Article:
How to promote the self-regulation of your child
Self-regulation or self-regulation is the ability to match one's own impulses and needs with external requirements. This includes, for example, the development of the sleep-wake cycle in the infant. You can do a lot to help your child develop this important skill.
Dealing with one's own feelings needs to be learned and falls the easier the more people have access to their feelings and needs. A secure bond with the parents, good role models when it comes to coping with difficult situations or even an appreciative climate within the family support the development of self-control. Also important: The child should be supported in his own strengths and competences experience.
The three brains
To understand the principle of self-regulation, a model from modern brain research helps. Each person has three "brains" that have different functions. Sometimes these brain parts work together smoothly, sometimes one of them is overactive. The basic experiences of a child in the first years of life determine which of the brains predominantly has the upper hand.
The so-called reptilian brain is the oldest part of the human brain. It activates the behaviors necessary for survival and controls bodily functions.
The mammalian brain is also called the emotional brain or limbic system. It triggers strong emotions and controls combat or escape reactions. It activates anger, fear and fears, but also caring, social ties or the play instinct.
The rational brain makes up to 85% of the brain mass in humans and is able to control the other parts of the brain - if it is properly pronounced. The functions and abilities like creativity, imagination, logical thinking, reflection or concern are based here.
An important finding of brain research in recent years is that the more deeply the emotional parent-child relationship is established, the more powerful the rational brain is. Overall, the influence of parents on this brain share is so great because it grows especially strong in the first years of life. 90% of all networking processes take place between the ages of 0 and 5 years.
For adults, where the rational brain already has the upper hand, it is often not easy to understand the reactions of the child. These are triggered by the missing impulse control. What occurs to us as impudence or defiance is in reality an immaturity of the child's brain, which is not yet able to control the impulses. The rational brain is not yet sufficiently developed for this task.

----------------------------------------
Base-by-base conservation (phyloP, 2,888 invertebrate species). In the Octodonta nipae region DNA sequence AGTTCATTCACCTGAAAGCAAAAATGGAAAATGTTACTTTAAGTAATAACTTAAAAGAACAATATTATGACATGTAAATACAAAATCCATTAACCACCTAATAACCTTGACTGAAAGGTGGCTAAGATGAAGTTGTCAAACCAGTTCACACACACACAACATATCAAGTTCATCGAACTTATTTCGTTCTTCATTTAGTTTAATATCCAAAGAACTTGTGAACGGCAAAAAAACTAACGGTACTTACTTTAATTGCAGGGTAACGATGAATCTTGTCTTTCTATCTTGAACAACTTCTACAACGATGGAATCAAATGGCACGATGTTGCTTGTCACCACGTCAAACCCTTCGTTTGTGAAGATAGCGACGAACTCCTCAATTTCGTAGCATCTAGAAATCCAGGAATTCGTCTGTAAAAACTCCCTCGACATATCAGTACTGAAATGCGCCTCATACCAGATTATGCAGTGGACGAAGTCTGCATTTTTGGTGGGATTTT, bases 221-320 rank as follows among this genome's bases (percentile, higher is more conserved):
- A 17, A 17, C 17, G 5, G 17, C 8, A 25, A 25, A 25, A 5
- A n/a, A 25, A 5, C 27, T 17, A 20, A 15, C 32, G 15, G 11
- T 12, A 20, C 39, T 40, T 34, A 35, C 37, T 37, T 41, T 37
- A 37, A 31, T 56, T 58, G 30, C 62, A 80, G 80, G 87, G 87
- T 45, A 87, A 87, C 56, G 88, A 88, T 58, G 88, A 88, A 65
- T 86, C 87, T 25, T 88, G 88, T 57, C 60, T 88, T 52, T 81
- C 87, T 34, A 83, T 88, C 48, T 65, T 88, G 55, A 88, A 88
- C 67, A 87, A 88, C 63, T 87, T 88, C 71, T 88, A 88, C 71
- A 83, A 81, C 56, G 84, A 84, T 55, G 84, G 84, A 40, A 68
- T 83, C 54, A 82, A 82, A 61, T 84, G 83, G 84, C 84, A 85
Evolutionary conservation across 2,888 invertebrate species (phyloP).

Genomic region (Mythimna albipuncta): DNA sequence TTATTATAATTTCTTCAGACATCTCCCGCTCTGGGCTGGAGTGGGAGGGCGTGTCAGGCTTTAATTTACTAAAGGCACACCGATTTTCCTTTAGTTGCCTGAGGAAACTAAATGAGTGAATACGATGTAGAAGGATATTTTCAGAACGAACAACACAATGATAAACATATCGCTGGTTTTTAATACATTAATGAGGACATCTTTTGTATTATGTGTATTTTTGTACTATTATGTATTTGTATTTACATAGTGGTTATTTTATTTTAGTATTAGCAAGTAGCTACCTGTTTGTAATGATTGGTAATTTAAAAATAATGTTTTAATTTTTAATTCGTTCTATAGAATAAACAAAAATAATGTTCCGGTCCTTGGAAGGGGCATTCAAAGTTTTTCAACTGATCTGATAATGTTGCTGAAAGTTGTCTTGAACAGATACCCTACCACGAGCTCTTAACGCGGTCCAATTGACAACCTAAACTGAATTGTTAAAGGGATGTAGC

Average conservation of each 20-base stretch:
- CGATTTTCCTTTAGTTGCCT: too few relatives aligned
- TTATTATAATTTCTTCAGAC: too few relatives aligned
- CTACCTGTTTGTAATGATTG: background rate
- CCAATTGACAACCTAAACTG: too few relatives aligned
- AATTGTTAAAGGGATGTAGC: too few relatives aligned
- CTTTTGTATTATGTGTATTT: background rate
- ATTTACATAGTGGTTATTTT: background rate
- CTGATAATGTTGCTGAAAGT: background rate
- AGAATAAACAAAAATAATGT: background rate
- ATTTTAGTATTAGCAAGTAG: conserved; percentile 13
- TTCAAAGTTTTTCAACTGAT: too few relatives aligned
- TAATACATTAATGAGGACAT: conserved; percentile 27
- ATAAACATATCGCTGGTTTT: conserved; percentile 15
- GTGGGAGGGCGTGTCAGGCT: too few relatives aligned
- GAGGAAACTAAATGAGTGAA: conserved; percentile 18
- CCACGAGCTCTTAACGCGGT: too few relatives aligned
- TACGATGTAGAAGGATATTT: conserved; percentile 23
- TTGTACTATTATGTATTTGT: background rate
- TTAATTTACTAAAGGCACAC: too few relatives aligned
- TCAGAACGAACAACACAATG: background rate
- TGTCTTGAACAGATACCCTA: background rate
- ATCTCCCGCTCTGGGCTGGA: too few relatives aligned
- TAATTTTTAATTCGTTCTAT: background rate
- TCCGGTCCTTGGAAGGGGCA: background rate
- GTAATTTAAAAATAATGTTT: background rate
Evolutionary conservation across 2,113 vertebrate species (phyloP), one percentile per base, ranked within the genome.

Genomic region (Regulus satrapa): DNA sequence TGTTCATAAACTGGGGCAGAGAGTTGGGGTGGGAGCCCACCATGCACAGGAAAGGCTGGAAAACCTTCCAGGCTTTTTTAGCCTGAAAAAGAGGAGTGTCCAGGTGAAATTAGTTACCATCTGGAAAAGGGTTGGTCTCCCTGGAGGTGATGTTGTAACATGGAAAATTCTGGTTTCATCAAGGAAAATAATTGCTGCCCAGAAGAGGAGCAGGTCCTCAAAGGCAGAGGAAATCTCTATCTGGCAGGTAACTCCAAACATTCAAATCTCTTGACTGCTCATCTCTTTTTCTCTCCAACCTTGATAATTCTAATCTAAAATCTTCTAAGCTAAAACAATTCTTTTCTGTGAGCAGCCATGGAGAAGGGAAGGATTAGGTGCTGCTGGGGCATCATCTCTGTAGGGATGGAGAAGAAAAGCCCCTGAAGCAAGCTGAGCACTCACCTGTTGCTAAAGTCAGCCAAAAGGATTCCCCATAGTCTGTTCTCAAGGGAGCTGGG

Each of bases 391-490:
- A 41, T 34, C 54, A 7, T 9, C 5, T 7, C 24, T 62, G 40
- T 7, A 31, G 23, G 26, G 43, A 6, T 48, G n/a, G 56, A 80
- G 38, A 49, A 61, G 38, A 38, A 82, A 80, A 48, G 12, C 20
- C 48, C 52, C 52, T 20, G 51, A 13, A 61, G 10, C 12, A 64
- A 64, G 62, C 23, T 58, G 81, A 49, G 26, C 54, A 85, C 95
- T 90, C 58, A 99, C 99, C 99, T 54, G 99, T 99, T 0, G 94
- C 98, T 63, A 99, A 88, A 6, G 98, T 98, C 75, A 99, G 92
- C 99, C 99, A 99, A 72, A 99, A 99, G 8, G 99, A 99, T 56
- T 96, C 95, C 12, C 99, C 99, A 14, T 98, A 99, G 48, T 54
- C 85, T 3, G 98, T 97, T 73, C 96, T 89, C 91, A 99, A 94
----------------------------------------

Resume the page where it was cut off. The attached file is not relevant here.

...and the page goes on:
How to promote your child
Everything that children experience in the first years causes a network in the brain. It adapts to the requirements of the environment. This adaptation - or regulation - takes place depending on the child's experience as a promoting or braking process. That's why it's so important for a child to have the "right" experiences. To empower the self-regulation of reptilian and mammalian brains to cope with stress, deal with anger, and enter into love relationships, you can do much:
- Make sure that the needs of your child are adequately met. Children need the opportunity to sleep well, healthy and varied food and enough exercise.
- Physical closeness and attachment are vital for children. They want to feel safe and need a lot of physical contact and affection, reliability and rituals. This creates the support for them to develop freely.
- Attention, love and appreciation are indispensable needs that children demand - sometimes with methods that are difficult for us parents to understand. What does your child need, such as being defiant, cranky or aggressive?
- Especially small children need orientation and security. Predictability of environment and parents gives them security and support.
- Children are researchers, they want to explore their environment and experience. You can offer this urge through a varied environment, a lot of freedom and different experiences.
- Children want to realize themselves, do things themselves and develop autonomously. Here, too, you can provide a lot of support and guidance through a safe framework in which your child can try out.
Overworking is just as detrimental to the child as under-demand. For a good development, you should set your child a middle ground, in which it can meet its own challenges on the one hand, but on the other hand, at any time count on your support, if it does not succeed. An encouraging attitude, in which you consider the abilities of your child and, where it is not yet able, cautiously participate, supports the child's development in everyday life on its own.
I´m looking forward to your experiences and additions.
Other Dad-Chronicals Stories
Follow VimmTV (@vimm) for frequent updates, contests and giveaways for our early adopters!